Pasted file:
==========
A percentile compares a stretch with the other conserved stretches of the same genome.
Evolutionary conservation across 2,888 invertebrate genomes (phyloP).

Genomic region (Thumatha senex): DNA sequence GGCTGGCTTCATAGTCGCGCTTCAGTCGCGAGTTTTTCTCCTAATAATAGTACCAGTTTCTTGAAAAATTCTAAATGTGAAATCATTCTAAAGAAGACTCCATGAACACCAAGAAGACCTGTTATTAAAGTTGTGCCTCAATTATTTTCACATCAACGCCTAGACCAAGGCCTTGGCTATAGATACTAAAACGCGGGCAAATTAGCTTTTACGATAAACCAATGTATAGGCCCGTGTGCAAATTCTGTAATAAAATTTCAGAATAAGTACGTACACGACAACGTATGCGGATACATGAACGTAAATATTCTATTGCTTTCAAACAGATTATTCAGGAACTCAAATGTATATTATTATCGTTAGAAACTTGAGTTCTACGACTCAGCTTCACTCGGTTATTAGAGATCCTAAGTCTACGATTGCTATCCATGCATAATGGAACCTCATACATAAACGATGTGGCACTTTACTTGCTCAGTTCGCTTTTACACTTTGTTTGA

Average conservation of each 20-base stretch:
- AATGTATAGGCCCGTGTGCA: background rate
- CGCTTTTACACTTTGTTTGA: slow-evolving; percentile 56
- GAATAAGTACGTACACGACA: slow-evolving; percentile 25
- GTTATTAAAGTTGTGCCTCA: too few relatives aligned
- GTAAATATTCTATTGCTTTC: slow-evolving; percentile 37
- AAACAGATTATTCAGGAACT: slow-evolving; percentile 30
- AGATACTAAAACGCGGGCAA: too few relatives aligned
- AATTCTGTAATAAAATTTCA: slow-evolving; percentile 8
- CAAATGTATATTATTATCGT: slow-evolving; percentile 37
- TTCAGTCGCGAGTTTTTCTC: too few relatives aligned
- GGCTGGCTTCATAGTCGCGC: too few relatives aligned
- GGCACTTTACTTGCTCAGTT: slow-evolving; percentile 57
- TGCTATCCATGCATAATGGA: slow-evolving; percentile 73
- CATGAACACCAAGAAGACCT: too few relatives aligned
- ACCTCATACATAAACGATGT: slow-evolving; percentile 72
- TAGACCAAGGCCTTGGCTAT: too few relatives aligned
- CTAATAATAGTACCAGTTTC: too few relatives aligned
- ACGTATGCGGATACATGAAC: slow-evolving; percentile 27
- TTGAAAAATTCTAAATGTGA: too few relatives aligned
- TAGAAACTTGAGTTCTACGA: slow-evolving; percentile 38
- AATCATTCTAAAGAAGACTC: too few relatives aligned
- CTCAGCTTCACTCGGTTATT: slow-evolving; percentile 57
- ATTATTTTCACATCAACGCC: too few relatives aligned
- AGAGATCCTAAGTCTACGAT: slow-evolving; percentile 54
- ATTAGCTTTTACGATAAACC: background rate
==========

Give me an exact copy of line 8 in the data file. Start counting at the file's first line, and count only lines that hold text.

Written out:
- GTTATTAAAGTTGTGCCTCA: too few relatives aligned